• Ads that use Flash (or now, Silverlight) must ask that browsers have this extension enabled. Nothing requires a browser to have this besides the site itself. Some sites deliver a non-flash version, some do not. As Silverlight and Flash, and possibly any other graphics package compete for market share, web sites cannot expect all browsers to have these extensions present. Thus they must accept that only a subset of total web users will use their site if they employ such delivery mediums. This is the status quo and is well understood.

Is it unethical to block (some) content from web sites?

  • Every real-world metaphor applied to Mr. Carlton's request opinion fails to prove his point. Customers who discard newspaper inserts without reading them are not stealing. Passengers that close their eyes to roadside billboards (revenue from which can pay for maintenance of the road they are using) are not stealing. Removing bundled software with a package software install is common and in most cases prudent.
  • Web sites that use advertising as primary income without selling a product themselves are highest impacted from ad blocking software. However, the information they provide is essentially free and replicated once online (the original content may not be replicated exactly, but the information is paraphrased, summarized and editorialized). Thus, one cannot expect such information to be a constant source of income via ads as that information becomes "stale". Only through constant updates, living up to the "content is king" euphemism, will a site continue to draw viewers. Such a provider must choose between a subscription model and an ad-support model, and each will have different advantages. Neither can be "policy" for online server behaviors.
  • Mr. Carlton explains that the "monetization of the internet" is the fuel behinds its growth. Historically, this is patently untrue and for a large swatch of the WWW's lifetime, there was a struggle to provide commercial services. Advertising is not the primary method for information dissemination on the medium, since text-based searching remains king for information retrieval. The bundling of ads with content can be a source of income via Google AdSense service, but this is not necessary for all web sites to exist and profit.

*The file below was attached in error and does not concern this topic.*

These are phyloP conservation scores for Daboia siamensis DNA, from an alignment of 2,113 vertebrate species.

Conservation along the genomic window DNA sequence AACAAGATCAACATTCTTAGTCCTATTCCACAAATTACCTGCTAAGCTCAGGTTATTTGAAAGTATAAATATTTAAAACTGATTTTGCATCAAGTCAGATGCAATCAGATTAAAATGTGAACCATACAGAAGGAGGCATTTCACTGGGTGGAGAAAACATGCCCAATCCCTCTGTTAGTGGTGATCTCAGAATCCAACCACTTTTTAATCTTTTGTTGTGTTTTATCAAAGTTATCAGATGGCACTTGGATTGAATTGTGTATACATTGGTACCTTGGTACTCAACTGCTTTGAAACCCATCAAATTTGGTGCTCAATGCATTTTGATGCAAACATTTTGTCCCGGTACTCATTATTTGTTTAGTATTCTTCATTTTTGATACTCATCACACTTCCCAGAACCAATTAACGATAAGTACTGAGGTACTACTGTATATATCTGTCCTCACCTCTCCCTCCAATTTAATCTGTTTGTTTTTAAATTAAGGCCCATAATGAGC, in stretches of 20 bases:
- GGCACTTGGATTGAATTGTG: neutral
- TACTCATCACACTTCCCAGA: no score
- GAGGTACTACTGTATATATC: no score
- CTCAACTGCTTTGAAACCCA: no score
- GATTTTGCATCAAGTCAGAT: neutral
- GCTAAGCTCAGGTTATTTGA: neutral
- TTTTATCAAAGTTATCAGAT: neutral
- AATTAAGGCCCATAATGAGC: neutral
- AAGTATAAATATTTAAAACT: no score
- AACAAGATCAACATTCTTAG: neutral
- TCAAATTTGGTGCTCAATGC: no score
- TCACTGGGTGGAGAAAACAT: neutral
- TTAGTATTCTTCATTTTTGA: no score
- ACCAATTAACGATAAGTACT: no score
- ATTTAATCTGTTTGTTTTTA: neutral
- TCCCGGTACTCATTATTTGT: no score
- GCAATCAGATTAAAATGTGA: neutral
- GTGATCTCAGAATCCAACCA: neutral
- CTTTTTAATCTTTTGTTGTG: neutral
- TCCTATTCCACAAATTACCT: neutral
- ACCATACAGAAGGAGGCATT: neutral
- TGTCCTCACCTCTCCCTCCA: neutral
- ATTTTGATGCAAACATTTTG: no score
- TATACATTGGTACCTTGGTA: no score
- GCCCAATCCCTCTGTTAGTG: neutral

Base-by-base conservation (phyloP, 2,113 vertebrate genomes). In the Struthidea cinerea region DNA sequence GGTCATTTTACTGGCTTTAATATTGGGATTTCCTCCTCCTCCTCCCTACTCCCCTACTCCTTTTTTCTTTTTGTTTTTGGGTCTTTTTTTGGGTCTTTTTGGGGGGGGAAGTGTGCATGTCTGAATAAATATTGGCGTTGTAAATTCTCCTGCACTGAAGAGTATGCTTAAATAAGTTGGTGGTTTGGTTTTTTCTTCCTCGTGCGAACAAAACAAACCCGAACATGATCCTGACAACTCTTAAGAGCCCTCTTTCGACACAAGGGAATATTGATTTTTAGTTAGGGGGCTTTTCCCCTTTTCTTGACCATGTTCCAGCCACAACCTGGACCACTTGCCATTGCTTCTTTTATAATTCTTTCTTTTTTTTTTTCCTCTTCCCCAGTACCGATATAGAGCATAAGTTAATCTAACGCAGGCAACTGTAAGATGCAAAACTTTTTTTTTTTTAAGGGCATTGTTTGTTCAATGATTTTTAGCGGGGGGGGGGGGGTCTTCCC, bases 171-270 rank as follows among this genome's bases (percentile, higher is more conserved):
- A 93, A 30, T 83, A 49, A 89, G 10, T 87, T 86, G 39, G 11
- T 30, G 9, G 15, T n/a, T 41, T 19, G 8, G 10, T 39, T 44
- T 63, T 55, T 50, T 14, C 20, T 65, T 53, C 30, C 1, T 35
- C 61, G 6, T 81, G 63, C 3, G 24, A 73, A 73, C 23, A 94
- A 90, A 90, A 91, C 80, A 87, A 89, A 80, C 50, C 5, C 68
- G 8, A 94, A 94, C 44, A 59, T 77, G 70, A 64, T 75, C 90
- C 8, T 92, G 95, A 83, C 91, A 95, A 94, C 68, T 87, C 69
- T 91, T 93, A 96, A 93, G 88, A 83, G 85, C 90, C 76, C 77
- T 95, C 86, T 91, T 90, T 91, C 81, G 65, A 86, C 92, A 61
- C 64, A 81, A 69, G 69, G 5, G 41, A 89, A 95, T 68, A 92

Overall, Mr. Carlton's comments express an opinion that suffers from a short-term knowledge of the technology of the internet. Since its inception decades ago, the continuing design decisions are around freedom of the client side. Information can be gather and collected from almost any source server in an automated fashion. Advertising attempts to link and defend the cost of internet participation with the transfer of commercial information. This has never been true, and today as savvy users remove unwanted information from web sites the core design features become present again: The client can do anything it wants with the information your server provides. Indeed, this freedom is how innovation and creativity caused the web to explode in popularity entirely; the web grew from having an immense data source of users, references, content, and techniques available for manual or scripted use.

  The rise of ad blocking can be attributed to the disconnect of a web site's content to the relevance and design of its ads. Most unintelligent ad servers do not screen their delivered content for offensive or annoying presentations. Web sites have traditionally had little say in which ads could be rotated through their system, save for the largest categories of pornography, violence, etc. The top provider in the market at the moment, Google's AdSense, does allow for the strongest intelligent delivery and ad filtering concepts. It also works to remain relevant to not just the site, but the content itself, as well as any behavior about the client that can be tracked. This results in the least annoying, and subsequently, least blocked ads. One could infer from this relationship that if web sites took more personal responsibility for the ads they delivered, users would accept/reject the site in total, rather than blocking/partitioning the content.

  This author expects that, like all things online, this meme of Danny Carlton's will not die fully but live on in a limbo in perpetuity. Functionally it will not change much of the function of the web. If a large percentage of the online users implement file/script blocking, we may see a movement for advertisers to provide full-page ads that require an impression before moving on to ad-free pages. As an example: Salon.com experiments with this format with some success. It cookies the impression and one can use the site without (full-page) ads afterwards, and also provides a 2nd tier subscription model for more content. For Salon this is a good balance, since the site seems to take responsibility for it's advertising, much like the models for TV broadcasters.